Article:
Sept. 1, 2004 – The National Science Foundation has awarded University of Oregon $402,000 for a new electron beam lithography and nanoimprint lithography systems. UO is contributing $172,000 of the $574,000 price tag for the new equipment.
UO Professors Mark Lonergan and Jim Hutchison were among the co-principal investigators listed on the grant application, giving an indication of the heavy use the systems will experience. Others listed on the application represent Portland State University and Oregon State University.
The systems will be housed in CAMCOR, the university’s Center for Advanced Materials Characterization of Oregon. There are four different facilities, which are physically located in sites across the UO science complex and that operate under the umbrella of the Center.
CAMCOR has acquired a comprehensive array of instruments used for characterizing new materials. The facility is available to people on and off campus, and to several large and small Oregon companies that routinely use these instruments.
One of NSF’s many funding objectives is to finance state-of-the-art instrumentation for cutting-edge research, Hutchison said in a phone interview.
“What you have to do is make sure the funding agency believes it will be a good return on their investment. The NSF mission is to support basic research,” he said. This grant also fits in with University of Oregon’s strength in molecular nanotechnology — bottom-up assembly of materials.
The grant will affect many different scientific programs and technologies that will move toward commercialization, although this particular grant isn’t expected to have an immediate impact.
“This kind of lithography capability provides us with the finest features of top down patterning,” Hutchison said. “It will allow us to bridge through between the outside macro world and our nanoworld. This is a really key component of the nanofab facility that we’re putting on campus here.”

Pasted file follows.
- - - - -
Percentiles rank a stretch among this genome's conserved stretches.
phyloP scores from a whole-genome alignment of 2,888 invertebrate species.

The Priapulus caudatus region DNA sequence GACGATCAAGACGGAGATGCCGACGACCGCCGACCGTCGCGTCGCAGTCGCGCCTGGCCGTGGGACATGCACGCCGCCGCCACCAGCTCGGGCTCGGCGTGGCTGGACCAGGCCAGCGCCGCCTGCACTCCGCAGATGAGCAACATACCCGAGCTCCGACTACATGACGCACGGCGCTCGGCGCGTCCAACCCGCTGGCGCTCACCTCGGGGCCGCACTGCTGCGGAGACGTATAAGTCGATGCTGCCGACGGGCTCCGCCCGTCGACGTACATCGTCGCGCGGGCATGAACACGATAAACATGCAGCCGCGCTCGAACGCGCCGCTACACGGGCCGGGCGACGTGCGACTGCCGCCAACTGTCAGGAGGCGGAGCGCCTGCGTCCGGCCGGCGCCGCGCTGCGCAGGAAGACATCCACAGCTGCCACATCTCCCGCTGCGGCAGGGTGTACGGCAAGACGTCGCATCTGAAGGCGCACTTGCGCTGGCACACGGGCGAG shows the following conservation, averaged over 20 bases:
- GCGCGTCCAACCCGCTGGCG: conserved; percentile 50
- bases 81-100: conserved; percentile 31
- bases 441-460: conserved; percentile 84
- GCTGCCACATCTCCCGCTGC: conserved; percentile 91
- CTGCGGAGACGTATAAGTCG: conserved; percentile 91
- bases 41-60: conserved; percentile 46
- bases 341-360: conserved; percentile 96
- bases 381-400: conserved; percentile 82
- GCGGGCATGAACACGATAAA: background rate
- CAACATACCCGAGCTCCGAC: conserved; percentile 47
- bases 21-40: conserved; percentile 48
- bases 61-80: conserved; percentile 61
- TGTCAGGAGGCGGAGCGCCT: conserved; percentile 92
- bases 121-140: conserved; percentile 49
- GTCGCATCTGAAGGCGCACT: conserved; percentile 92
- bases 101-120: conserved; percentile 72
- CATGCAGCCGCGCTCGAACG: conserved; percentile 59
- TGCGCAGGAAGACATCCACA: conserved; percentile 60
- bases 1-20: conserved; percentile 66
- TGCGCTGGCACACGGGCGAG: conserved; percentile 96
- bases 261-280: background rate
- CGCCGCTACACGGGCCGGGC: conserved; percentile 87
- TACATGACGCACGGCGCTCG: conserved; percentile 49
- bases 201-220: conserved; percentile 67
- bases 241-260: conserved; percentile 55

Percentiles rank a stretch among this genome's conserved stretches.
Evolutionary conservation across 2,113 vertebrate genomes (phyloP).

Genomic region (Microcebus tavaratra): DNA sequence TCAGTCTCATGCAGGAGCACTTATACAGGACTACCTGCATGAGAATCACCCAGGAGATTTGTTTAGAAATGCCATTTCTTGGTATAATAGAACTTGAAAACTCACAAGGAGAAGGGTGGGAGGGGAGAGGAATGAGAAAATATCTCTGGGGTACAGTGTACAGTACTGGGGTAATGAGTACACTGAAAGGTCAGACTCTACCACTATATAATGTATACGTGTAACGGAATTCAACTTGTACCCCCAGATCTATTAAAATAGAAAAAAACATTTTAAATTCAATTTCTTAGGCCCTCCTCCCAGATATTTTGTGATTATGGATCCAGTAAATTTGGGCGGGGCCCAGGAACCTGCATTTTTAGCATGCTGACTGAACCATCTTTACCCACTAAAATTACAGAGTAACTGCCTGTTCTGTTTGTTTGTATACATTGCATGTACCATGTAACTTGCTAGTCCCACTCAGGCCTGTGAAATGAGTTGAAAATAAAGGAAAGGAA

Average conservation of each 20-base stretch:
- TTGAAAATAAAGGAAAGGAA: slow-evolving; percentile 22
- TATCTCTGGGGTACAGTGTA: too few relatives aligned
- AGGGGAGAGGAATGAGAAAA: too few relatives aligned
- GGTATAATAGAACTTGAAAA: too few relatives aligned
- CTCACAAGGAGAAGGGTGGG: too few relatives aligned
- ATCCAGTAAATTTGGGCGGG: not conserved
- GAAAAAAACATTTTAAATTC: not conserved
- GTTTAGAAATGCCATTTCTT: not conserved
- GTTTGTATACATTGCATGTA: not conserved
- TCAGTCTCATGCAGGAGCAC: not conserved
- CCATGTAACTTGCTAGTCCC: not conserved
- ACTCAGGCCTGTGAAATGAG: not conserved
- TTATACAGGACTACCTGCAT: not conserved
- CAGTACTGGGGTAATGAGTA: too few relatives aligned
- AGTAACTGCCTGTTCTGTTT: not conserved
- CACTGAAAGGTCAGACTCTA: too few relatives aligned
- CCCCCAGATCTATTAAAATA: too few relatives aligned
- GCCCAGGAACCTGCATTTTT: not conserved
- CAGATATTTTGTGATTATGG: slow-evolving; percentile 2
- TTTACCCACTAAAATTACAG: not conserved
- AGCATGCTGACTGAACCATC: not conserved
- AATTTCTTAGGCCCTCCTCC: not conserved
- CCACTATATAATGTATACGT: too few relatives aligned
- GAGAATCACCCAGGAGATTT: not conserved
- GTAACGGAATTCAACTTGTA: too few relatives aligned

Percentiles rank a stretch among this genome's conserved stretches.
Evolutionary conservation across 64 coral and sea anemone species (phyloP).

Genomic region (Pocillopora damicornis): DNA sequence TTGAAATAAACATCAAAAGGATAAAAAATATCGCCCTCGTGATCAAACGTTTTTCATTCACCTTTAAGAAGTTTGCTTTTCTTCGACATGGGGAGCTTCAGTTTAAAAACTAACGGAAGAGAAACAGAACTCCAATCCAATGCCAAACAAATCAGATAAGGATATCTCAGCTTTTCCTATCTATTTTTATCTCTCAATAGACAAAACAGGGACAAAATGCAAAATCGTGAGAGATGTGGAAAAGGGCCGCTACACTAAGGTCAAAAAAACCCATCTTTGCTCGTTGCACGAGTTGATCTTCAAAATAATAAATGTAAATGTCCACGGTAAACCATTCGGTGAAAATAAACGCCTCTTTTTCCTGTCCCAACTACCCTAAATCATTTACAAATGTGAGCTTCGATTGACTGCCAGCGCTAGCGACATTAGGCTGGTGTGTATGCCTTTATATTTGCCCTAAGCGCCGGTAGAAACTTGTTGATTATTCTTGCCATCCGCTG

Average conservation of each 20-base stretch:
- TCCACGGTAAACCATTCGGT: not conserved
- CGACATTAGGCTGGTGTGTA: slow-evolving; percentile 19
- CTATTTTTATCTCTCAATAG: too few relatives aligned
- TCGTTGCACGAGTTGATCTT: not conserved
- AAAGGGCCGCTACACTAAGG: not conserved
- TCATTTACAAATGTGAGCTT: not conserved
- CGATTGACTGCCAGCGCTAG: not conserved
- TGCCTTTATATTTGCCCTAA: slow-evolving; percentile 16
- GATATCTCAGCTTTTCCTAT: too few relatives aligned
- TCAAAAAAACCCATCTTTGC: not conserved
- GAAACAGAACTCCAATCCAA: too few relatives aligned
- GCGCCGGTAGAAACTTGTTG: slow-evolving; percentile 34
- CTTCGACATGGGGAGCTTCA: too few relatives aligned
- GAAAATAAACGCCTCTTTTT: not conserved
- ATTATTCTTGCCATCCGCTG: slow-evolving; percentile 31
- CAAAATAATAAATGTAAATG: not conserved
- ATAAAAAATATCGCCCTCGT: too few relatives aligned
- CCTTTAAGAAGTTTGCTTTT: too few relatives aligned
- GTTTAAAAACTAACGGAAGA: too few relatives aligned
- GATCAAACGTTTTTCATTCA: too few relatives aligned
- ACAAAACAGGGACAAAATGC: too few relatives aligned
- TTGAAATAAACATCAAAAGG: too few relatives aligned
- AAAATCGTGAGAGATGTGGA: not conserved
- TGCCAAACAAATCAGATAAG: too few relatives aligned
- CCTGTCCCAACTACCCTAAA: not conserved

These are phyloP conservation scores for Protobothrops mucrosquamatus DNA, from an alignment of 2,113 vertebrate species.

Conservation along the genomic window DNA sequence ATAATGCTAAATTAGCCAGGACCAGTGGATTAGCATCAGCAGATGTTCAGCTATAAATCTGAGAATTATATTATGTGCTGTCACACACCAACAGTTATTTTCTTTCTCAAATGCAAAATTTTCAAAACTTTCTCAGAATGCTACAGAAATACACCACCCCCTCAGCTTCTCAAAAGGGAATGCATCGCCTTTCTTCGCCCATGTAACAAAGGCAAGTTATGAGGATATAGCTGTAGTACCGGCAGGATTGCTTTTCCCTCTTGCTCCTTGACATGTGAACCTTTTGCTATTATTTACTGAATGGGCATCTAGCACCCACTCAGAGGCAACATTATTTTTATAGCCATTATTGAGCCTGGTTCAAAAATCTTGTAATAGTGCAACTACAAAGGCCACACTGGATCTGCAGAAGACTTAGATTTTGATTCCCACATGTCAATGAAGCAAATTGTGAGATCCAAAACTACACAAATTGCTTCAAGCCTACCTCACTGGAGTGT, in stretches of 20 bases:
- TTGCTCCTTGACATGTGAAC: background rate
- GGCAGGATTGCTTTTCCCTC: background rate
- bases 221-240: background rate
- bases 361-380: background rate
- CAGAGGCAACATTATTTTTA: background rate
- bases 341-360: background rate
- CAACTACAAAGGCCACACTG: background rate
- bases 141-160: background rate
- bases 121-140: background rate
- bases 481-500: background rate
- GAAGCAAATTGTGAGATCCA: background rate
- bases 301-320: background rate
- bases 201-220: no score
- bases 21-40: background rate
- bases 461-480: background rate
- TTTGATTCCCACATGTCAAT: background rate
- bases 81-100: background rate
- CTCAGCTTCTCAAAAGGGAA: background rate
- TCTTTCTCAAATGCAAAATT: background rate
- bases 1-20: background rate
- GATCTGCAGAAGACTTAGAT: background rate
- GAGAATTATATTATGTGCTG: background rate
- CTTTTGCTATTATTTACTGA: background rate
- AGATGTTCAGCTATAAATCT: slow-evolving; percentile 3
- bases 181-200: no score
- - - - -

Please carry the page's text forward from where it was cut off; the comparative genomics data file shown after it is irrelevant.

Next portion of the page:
The Center is part of Oregon’s recently inaugurated Oregon Nanoscience & Microtechnologies Institute (ONAMI), whose associated researchers at UO, Oregon State University and the Pacific Northwest National Laboratory in Richland, Wash., are working on a number of nanotech and microtech projects.
UO is planning to build new facilities for nanofabrication research at an UO branch of ONAMI that is expected to begin construction in Spring 2005.
“This is the cornerstone of ONAMI’s nanofab facility,” Christine Gramer, OU technical outreach officer, said in a telephone interview. “It will follow the CAMCOR model we have used [for several years].”
The equipment “will be considered ONAMI and part of the nanofabrication facility. It will be a big part of our contribution to ONAMI,” Gramer said.
The money is on hand and researchers are in the process of talking to a number of manufacturers, which include any company that makes a scanning electron microscope, Hutchison said.
Administrators of ONAMI learned in July this year that they are in the running for $10 million in federal defense grants for 2005. They expect the additional funding for two current federal defense projects that link nanotechnology with microscale systems.
UO is taking responsibility for the process of nailing down the $5 million awarded for a US Air Force project. The project is for the development of nanomaterials and manufacturing methods to meet the military’s need to protect human health and minimize harm to the environment.
The second of ONAMI’s defense grants is $5 million from the U.S. Army to continue development of miniaturized tactical energy systems, including portable power systems for military use in the field, and power systems for remote, autonomous sensors. OSU is taking responsibility for that grant.